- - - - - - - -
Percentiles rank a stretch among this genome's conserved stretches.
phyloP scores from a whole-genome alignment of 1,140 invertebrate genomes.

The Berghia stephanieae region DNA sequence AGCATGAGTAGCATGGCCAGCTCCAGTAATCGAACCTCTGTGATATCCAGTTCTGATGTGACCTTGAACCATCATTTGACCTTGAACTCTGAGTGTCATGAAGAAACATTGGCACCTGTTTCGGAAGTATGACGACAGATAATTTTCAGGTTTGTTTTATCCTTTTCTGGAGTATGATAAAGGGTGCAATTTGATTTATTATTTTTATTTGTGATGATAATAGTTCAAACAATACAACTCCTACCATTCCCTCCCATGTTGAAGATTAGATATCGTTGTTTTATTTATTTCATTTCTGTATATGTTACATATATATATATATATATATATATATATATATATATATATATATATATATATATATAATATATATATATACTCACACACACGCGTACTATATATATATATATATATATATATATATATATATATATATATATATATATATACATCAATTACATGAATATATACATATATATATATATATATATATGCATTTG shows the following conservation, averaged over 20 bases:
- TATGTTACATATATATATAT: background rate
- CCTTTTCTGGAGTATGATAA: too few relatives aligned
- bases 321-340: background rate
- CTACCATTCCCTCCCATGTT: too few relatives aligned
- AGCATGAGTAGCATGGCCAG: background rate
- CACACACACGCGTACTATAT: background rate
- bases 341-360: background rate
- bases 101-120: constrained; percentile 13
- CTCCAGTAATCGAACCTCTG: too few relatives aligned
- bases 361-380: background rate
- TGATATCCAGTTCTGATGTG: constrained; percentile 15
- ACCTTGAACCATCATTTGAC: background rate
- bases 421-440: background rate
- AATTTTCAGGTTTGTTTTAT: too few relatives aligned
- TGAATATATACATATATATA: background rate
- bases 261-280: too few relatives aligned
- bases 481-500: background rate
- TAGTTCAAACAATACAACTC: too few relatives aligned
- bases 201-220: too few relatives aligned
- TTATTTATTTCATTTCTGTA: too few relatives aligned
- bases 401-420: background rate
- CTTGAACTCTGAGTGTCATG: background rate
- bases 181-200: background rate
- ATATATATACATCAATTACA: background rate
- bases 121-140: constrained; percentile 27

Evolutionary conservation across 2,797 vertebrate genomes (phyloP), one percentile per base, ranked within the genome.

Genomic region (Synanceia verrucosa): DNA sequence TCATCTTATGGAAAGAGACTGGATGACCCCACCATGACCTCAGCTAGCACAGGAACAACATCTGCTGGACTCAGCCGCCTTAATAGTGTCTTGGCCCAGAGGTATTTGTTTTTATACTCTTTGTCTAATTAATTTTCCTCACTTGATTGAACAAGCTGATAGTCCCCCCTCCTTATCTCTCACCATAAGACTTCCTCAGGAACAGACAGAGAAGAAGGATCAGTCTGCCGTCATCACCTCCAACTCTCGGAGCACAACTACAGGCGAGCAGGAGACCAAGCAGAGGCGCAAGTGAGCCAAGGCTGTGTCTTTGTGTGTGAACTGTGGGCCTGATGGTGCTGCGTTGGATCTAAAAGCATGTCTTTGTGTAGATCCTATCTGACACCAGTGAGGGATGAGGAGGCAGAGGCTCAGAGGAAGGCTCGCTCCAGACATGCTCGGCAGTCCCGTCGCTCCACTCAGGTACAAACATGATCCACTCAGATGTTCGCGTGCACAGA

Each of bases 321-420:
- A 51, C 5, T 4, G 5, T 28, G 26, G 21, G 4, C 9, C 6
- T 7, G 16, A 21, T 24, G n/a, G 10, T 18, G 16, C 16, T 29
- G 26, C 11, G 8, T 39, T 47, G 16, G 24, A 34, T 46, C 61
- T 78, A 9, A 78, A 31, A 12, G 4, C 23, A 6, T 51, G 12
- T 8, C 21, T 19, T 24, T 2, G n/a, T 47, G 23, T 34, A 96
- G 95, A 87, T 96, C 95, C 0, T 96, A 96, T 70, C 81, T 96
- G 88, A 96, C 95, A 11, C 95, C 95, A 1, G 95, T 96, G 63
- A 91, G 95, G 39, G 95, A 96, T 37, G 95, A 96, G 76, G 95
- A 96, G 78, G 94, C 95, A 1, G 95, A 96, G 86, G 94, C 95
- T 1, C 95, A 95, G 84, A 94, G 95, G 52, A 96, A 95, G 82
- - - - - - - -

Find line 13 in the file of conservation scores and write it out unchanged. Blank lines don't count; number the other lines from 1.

- bases 361-380: background rate